A nursing home choking death has resulted in an $875,000 settlement recently, following allegations the nursing home failed to comply with his doctor’s diet orders, feeding the resident solid food as opposed to the mechanical soft-only food he was supposed to have.
As noted by researchers with The University of Michigan’s School of Medicine, mechanical soft diets are recommended for people who have trouble with chewing. It generally means food is soft or cooked until tender and then blended in a blender or food processor or else is pureed. The goal is to provide a balanced diet with adequate amounts of protein and calories for people who have problems with chewing. Individuals on mechanical soft diets are often instructed to eat six smaller meals a day, rather than three larger ones.
The U.S. Centers for Disease Control and Prevention reports that over a recent three-year period, some 2,200 people over 65 died in choking incidents in the U.S. Individuals with Parkinson’s disease, Alzheimer’s disease, dementia and pneumonitis were more vulnerable, and choking deaths appear to be on the rise in nursing homes and health care settings.
Certain quality assurance factors that come into play include:
- Whether the facility had adequate staffing levels;
- Whether a facility’s policy and procedures on diet and meal consistency were clearly communicated with dietary and nursing staffers;
- Whether staff is trained on choking risks among residents in nursing homes;
- Whether the nursing home had a plan for springing to action in choking emergencies.
One of the first things that has to be done when a patient is admitted (or re-admitted) to a nursing home is to conduct a nursing assessment. One of the points that has to be addressed is an oral assessment, and that includes the resident’s ability to consume food. The nurse who conducts this assessment will verify it with the doctor. If the patient has cognitive deficits, dementia or general trouble swallowing, these could be red flags.
Failure to properly conduct this assessment or failure to follow it could likely be construed as negligent, because it is the failure to use reasonable care. Similarly, if the claim is predicated on the legal theory of medical malpractice, one will need to show the nursing staff, physician or facility deviated from the applicable standard of care, which is what a medical professional of the same training, in the same region would reasonably do in the same or similar circumstances.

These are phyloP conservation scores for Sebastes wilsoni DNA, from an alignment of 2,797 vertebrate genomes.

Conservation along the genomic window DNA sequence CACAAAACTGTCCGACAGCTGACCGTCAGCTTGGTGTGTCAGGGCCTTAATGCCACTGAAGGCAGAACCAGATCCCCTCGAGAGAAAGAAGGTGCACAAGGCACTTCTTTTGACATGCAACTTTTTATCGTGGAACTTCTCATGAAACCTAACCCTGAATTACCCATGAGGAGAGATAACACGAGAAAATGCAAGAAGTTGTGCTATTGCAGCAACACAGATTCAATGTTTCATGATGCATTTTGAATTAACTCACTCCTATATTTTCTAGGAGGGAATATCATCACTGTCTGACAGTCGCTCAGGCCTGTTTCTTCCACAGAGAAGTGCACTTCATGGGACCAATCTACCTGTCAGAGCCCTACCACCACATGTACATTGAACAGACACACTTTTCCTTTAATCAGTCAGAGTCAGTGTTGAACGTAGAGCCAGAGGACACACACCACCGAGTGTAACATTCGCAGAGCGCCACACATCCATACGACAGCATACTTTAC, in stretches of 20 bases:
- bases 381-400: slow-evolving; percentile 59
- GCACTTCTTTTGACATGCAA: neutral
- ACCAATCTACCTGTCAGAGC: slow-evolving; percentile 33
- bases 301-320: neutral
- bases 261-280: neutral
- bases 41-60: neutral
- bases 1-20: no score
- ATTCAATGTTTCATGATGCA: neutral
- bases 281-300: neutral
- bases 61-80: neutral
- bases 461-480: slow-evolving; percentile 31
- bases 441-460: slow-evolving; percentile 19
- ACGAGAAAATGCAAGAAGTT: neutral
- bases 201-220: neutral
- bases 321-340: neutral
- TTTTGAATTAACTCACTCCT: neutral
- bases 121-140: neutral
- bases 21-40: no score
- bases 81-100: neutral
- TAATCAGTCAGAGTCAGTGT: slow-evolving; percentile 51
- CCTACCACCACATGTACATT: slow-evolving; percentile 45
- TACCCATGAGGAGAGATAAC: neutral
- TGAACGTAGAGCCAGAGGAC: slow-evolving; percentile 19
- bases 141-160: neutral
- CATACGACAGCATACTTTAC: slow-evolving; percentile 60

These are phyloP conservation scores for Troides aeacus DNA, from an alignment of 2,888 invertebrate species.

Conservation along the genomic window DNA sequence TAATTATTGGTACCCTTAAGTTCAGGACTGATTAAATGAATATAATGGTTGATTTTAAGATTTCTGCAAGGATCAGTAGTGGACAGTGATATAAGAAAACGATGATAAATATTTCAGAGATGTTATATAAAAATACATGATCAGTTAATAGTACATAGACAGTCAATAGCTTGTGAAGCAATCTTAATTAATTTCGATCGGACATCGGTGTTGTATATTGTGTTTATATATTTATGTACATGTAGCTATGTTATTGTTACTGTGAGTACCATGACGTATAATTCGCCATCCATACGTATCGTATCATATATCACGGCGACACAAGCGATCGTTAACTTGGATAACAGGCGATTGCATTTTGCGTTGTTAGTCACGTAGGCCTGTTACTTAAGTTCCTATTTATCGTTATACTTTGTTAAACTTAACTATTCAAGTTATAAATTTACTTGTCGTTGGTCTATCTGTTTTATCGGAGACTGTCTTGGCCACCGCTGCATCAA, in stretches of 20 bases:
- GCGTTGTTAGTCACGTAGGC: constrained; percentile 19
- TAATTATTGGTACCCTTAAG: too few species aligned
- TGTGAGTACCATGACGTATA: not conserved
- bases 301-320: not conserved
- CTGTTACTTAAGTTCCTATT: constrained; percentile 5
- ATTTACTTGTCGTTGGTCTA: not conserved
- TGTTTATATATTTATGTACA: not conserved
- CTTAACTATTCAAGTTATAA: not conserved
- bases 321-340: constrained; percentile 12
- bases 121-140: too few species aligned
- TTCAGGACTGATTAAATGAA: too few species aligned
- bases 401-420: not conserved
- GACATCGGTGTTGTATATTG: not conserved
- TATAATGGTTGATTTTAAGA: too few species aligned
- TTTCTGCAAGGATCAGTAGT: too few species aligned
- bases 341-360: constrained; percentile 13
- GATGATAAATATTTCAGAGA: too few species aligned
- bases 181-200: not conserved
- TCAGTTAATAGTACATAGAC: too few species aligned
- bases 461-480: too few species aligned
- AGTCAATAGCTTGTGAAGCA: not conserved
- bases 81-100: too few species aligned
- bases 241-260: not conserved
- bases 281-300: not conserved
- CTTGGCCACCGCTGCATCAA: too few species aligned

In the recent case resulting in settlement, a certified nursing assistant assigned to resident set up the food tray on the table, positioned him to start eating and then walked away, leaving the resident unsupervised. His meals were supposed to be supervised. Soon thereafter, the resident began to choke. The nursing assistant dashed over upon realizing what happened and tried unsuccessfully to perform the Heimlich maneuver. The assistant’s summon for help via the call light went unanswered.
Decedent’s family alleged there were a host of systemic issues that led to this outcome, including a lack of staffing and a failure to properly train staff on choking response. In speaking via their nursing home negligence attorney, the family said that while no amount of money would bring back decedent, their hope was that it would incentivize the nursing home to make necessary changes to prevent similar future incidents.
A representative for the nursing home, which chose to settle rather than take the case to trial, had no comment.
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$875K for family of man who choked to death at nursing home, March 20, 2017, By Tom Schuba, Chicago Sun Times
More Blog Entries:
Nursing Home Death of Alzheimer’s Patient Spurs Negligence Lawsuit, July 30, 2017, Orlando Nursing Home Negligence Lawyer Blog